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One of the joys of writing this blog over the past year has been the
ability to share my perspective on family and patient interaction. Of course, it
has been focused on my passion of giving the non-verbal a voice. So today I
would like to talk specifically to those families and users that I hope to get
more SLPs to serve.
Here are the ...
Compensatory articulation means that we
can produce a sound in more than one way. We can use different configurations
of our tongue, jaw, lips, etc. to form a target sound. This target sound is
perceived to be the same sound by a listener regardless of which mouth posture
we are using. Compensatory articulation guides /r/ production. In the ...
Each person that we provide therapy for has his or her
challenges. Sometimes the challenge is that his or her goals do not sync with
the goals we think are appropriate. Sometimes the family dynamic has too many
external stressors which either reduces attendance or participation of
stakeholders in therapy more than likely reducing the efficacy ...
Vowel /r/ distortions are common and often challenging to
remediate. We may benefit from starting with the underlying vowel and then
re-introducing the /r/. In the United States, we generally have a rhotic /r/,
where the vowel is “colored” (changed) by the /r/. Many children recognize this change in the
state of the vowel, and when they ...
I think all of us in some way have a style to our therapy that prefers
one or the other. I have made it my own challenge to be able to do both: the
reason being that there should not just be one type of approach for all
I feel like some kids thrive and respond better when they feel like
they can lead the play in a session. Other ...
When I was in middle school, I liked running and signed up for track team. When we met with the coach, she pointed to a far away water tower that was a tiny speck in the distance. “At the end of the season, you will be running to the water tower and back,” she announced. I could barely see the water tower, and I did not ...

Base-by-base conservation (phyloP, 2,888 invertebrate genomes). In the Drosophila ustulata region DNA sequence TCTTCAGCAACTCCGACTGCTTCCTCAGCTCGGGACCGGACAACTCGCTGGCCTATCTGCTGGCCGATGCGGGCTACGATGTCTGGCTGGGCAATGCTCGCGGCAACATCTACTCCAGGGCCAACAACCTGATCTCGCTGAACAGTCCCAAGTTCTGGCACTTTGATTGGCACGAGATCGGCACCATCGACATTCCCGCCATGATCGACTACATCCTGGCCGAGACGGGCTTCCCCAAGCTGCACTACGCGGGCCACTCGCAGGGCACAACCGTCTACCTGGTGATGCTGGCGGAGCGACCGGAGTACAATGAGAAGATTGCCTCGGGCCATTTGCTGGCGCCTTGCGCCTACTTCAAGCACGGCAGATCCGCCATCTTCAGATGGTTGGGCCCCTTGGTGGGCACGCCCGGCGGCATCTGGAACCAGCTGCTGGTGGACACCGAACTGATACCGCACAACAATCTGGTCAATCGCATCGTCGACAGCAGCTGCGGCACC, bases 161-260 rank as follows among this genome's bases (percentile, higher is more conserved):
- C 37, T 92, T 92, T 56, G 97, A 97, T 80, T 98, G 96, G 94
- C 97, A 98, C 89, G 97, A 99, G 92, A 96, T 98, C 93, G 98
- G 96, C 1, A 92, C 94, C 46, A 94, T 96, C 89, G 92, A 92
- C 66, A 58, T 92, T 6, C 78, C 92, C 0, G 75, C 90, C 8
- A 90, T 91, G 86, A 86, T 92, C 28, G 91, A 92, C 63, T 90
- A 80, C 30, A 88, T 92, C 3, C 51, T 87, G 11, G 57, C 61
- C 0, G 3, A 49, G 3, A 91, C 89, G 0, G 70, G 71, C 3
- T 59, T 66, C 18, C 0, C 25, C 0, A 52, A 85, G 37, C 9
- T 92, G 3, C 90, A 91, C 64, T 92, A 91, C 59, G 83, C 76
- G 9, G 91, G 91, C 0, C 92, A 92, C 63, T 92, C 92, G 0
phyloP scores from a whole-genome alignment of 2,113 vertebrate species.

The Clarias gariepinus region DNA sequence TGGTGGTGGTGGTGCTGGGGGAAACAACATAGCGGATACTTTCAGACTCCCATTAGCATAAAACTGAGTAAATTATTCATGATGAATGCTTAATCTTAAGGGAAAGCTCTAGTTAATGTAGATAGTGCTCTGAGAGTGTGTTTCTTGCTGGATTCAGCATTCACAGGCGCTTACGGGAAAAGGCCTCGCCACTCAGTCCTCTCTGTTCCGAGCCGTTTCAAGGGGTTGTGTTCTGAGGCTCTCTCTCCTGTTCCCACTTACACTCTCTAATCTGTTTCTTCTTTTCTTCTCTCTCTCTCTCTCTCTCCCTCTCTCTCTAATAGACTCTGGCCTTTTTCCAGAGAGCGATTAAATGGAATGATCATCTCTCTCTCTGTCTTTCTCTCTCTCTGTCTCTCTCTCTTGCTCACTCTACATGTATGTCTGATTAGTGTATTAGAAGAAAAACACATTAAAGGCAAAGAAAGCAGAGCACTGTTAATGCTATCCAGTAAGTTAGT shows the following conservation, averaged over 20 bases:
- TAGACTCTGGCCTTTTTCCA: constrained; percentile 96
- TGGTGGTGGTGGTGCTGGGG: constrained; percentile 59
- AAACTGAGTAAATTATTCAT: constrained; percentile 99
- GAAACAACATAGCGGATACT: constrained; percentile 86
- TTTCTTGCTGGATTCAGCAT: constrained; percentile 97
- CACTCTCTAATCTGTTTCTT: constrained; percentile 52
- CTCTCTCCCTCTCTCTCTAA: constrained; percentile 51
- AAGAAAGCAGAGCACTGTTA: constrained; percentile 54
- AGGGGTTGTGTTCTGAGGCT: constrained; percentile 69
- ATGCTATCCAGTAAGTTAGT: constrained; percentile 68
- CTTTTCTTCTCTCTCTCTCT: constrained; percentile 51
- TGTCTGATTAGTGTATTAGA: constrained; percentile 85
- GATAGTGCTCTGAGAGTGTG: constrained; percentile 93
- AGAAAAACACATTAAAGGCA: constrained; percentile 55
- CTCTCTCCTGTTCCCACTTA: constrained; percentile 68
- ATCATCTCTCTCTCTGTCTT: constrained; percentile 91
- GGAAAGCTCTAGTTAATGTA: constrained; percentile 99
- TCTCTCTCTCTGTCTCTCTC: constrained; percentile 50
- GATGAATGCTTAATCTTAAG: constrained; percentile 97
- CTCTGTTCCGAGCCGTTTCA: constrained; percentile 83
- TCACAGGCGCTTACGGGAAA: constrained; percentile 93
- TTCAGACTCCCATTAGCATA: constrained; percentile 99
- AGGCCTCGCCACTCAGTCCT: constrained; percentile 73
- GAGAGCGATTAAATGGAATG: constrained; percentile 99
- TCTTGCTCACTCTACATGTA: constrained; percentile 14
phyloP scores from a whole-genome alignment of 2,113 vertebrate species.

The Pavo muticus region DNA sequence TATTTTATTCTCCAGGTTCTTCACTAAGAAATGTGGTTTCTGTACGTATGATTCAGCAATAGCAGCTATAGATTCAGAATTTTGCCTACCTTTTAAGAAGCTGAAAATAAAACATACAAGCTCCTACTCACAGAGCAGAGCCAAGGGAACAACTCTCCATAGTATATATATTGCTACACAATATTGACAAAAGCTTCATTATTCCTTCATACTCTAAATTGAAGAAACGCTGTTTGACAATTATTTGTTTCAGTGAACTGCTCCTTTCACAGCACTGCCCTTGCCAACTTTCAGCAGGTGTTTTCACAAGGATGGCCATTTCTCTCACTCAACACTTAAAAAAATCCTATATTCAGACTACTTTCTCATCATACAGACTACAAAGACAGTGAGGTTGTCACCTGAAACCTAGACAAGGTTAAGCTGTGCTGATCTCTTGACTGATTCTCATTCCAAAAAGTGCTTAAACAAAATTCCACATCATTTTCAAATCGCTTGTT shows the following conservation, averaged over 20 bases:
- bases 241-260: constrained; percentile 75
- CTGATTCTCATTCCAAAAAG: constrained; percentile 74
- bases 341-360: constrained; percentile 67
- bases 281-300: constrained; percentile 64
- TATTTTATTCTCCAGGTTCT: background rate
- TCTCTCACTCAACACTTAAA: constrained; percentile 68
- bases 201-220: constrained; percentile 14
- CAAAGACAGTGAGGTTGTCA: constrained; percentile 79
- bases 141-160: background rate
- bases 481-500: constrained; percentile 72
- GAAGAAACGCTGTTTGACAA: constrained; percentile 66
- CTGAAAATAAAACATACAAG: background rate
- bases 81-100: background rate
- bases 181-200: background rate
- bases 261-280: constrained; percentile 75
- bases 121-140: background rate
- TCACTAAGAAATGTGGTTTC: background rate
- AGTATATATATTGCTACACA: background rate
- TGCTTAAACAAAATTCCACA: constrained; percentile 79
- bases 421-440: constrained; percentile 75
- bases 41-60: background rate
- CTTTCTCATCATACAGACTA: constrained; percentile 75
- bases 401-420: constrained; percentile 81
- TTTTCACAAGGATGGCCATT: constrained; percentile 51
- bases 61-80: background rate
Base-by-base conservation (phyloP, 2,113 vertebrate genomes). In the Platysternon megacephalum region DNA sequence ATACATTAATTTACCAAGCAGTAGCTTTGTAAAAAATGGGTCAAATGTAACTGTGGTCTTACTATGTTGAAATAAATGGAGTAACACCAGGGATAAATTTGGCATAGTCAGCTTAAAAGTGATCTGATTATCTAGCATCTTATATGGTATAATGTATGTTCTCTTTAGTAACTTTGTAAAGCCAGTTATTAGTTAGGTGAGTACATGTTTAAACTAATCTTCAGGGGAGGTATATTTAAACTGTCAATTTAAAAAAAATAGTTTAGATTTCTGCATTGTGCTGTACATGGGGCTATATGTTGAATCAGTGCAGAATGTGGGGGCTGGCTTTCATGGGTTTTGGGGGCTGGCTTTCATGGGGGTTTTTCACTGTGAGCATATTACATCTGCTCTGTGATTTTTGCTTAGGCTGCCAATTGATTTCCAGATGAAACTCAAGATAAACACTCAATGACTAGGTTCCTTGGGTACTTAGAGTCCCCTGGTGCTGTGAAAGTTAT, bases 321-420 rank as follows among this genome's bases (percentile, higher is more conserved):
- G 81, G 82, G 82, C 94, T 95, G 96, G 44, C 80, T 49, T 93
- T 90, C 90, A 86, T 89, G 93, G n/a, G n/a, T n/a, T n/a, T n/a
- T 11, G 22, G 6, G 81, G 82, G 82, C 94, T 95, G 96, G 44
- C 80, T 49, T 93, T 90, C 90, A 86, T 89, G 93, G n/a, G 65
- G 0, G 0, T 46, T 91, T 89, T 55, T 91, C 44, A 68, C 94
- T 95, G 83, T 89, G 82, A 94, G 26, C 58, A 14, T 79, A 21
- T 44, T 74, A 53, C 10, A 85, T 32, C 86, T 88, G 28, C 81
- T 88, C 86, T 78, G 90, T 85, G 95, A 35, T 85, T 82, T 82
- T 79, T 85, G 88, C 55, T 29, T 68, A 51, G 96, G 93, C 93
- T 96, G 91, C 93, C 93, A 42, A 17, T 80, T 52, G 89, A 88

As an SLP who helps treat and train those with communication devices, I
get lots of questions about device use. Sometimes families tell me that the
therapist or teacher that works with the user “does not want to use the device
until they are trained.” In some ways this seems reasonable, technology is
really scary, but to me who deals with it ...
Behaviors and speech delays tend to go hand-in-hand, and deciphering which is causing which can be a very frustrating task. Judging and offering opinions right away, I have learned, can come back and hurt the parent/therapist relationship. I try to remember that kids and parents are truly doing the best that they can in the moment. So what to ...
It’s always exciting when someone gets a new communication
device. It’s even more exciting when they have been waiting (because the old
Yesterday, Corey brought me his brand new device to set up.
He looked at the student that is working with me and said, “I’ve named this one
‘Sky.’” Corey’s last communication device was named ...
Semantic gradient is the fancy term for ranking concepts along degrees of intensity -- making nuanced measurements of meaning. We use gradients in everyday casual speech. When someone asks you how you're doing, you might use gradations of neutrality, e.g., ''so-so,'' ''okay,'' ''not bad,'' ''fine,'' ''alright,'' or ''pretty good.'' Reading ...